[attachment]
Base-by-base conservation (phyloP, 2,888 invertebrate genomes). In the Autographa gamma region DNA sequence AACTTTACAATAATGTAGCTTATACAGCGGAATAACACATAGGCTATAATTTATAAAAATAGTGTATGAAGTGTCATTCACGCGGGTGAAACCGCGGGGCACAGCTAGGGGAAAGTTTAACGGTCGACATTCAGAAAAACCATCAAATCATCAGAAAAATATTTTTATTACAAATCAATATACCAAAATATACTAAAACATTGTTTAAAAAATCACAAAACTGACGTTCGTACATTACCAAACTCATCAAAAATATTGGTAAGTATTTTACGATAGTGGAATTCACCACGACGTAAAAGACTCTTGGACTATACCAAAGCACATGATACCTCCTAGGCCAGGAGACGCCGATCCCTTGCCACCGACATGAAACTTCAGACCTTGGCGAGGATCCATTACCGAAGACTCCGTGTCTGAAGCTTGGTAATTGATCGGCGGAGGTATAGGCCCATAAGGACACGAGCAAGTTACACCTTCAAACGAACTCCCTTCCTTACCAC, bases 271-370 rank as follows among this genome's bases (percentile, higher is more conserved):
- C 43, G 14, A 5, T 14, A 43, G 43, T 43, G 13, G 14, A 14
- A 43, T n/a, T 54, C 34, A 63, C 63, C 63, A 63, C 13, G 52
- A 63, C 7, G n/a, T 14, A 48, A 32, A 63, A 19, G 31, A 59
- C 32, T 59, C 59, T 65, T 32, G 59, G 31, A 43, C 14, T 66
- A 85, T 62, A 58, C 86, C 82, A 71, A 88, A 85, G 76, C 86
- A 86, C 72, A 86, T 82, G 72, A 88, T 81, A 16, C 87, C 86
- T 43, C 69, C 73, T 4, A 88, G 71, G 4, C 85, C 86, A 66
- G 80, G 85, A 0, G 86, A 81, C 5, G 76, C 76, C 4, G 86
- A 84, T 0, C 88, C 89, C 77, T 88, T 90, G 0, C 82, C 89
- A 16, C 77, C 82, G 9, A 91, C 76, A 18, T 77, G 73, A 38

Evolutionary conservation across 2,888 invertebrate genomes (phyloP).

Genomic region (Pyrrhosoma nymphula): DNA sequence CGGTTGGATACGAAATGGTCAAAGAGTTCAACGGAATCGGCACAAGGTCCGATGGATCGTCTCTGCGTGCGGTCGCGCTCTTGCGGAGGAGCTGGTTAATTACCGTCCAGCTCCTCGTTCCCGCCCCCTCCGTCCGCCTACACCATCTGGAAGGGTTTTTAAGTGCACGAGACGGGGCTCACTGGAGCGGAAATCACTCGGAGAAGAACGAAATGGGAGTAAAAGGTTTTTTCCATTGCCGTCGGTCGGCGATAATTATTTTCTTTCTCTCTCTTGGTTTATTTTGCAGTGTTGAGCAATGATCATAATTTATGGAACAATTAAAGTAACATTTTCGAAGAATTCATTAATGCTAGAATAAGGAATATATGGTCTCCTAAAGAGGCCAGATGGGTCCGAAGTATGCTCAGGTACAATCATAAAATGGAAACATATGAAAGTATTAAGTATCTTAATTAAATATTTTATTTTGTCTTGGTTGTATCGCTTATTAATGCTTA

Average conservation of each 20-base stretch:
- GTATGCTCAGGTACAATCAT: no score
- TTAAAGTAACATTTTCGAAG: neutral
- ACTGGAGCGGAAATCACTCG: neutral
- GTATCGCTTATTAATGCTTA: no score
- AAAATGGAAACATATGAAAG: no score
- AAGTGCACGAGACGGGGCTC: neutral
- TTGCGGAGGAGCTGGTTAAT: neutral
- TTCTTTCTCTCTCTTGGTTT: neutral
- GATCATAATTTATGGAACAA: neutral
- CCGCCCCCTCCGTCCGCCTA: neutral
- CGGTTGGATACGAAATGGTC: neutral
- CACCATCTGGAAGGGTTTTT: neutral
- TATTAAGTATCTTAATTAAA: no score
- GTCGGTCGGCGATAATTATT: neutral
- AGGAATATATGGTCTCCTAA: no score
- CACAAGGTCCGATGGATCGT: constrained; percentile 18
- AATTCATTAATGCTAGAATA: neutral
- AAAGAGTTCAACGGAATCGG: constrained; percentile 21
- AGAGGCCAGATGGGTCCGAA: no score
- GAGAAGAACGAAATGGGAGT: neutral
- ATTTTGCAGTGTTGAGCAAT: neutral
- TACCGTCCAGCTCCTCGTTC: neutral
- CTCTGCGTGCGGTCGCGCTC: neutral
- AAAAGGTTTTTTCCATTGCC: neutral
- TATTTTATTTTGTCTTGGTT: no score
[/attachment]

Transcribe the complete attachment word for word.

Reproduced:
Base-by-base conservation (phyloP, 2,888 invertebrate genomes). In the Autographa gamma region DNA sequence AACTTTACAATAATGTAGCTTATACAGCGGAATAACACATAGGCTATAATTTATAAAAATAGTGTATGAAGTGTCATTCACGCGGGTGAAACCGCGGGGCACAGCTAGGGGAAAGTTTAACGGTCGACATTCAGAAAAACCATCAAATCATCAGAAAAATATTTTTATTACAAATCAATATACCAAAATATACTAAAACATTGTTTAAAAAATCACAAAACTGACGTTCGTACATTACCAAACTCATCAAAAATATTGGTAAGTATTTTACGATAGTGGAATTCACCACGACGTAAAAGACTCTTGGACTATACCAAAGCACATGATACCTCCTAGGCCAGGAGACGCCGATCCCTTGCCACCGACATGAAACTTCAGACCTTGGCGAGGATCCATTACCGAAGACTCCGTGTCTGAAGCTTGGTAATTGATCGGCGGAGGTATAGGCCCATAAGGACACGAGCAAGTTACACCTTCAAACGAACTCCCTTCCTTACCAC, bases 271-370 rank as follows among this genome's bases (percentile, higher is more conserved):
- C 43, G 14, A 5, T 14, A 43, G 43, T 43, G 13, G 14, A 14
- A 43, T n/a, T 54, C 34, A 63, C 63, C 63, A 63, C 13, G 52
- A 63, C 7, G n/a, T 14, A 48, A 32, A 63, A 19, G 31, A 59
- C 32, T 59, C 59, T 65, T 32, G 59, G 31, A 43, C 14, T 66
- A 85, T 62, A 58, C 86, C 82, A 71, A 88, A 85, G 76, C 86
- A 86, C 72, A 86, T 82, G 72, A 88, T 81, A 16, C 87, C 86
- T 43, C 69, C 73, T 4, A 88, G 71, G 4, C 85, C 86, A 66
- G 80, G 85, A 0, G 86, A 81, C 5, G 76, C 76, C 4, G 86
- A 84, T 0, C 88, C 89, C 77, T 88, T 90, G 0, C 82, C 89
- A 16, C 77, C 82, G 9, A 91, C 76, A 18, T 77, G 73, A 38

Evolutionary conservation across 2,888 invertebrate genomes (phyloP).

Genomic region (Pyrrhosoma nymphula): DNA sequence CGGTTGGATACGAAATGGTCAAAGAGTTCAACGGAATCGGCACAAGGTCCGATGGATCGTCTCTGCGTGCGGTCGCGCTCTTGCGGAGGAGCTGGTTAATTACCGTCCAGCTCCTCGTTCCCGCCCCCTCCGTCCGCCTACACCATCTGGAAGGGTTTTTAAGTGCACGAGACGGGGCTCACTGGAGCGGAAATCACTCGGAGAAGAACGAAATGGGAGTAAAAGGTTTTTTCCATTGCCGTCGGTCGGCGATAATTATTTTCTTTCTCTCTCTTGGTTTATTTTGCAGTGTTGAGCAATGATCATAATTTATGGAACAATTAAAGTAACATTTTCGAAGAATTCATTAATGCTAGAATAAGGAATATATGGTCTCCTAAAGAGGCCAGATGGGTCCGAAGTATGCTCAGGTACAATCATAAAATGGAAACATATGAAAGTATTAAGTATCTTAATTAAATATTTTATTTTGTCTTGGTTGTATCGCTTATTAATGCTTA

Average conservation of each 20-base stretch:
- GTATGCTCAGGTACAATCAT: no score
- TTAAAGTAACATTTTCGAAG: neutral
- ACTGGAGCGGAAATCACTCG: neutral
- GTATCGCTTATTAATGCTTA: no score
- AAAATGGAAACATATGAAAG: no score
- AAGTGCACGAGACGGGGCTC: neutral
- TTGCGGAGGAGCTGGTTAAT: neutral
- TTCTTTCTCTCTCTTGGTTT: neutral
- GATCATAATTTATGGAACAA: neutral
- CCGCCCCCTCCGTCCGCCTA: neutral
- CGGTTGGATACGAAATGGTC: neutral
- CACCATCTGGAAGGGTTTTT: neutral
- TATTAAGTATCTTAATTAAA: no score
- GTCGGTCGGCGATAATTATT: neutral
- AGGAATATATGGTCTCCTAA: no score
- CACAAGGTCCGATGGATCGT: constrained; percentile 18
- AATTCATTAATGCTAGAATA: neutral
- AAAGAGTTCAACGGAATCGG: constrained; percentile 21
- AGAGGCCAGATGGGTCCGAA: no score
- GAGAAGAACGAAATGGGAGT: neutral
- ATTTTGCAGTGTTGAGCAAT: neutral
- TACCGTCCAGCTCCTCGTTC: neutral
- CTCTGCGTGCGGTCGCGCTC: neutral
- AAAAGGTTTTTTCCATTGCC: neutral
- TATTTTATTTTGTCTTGGTT: no score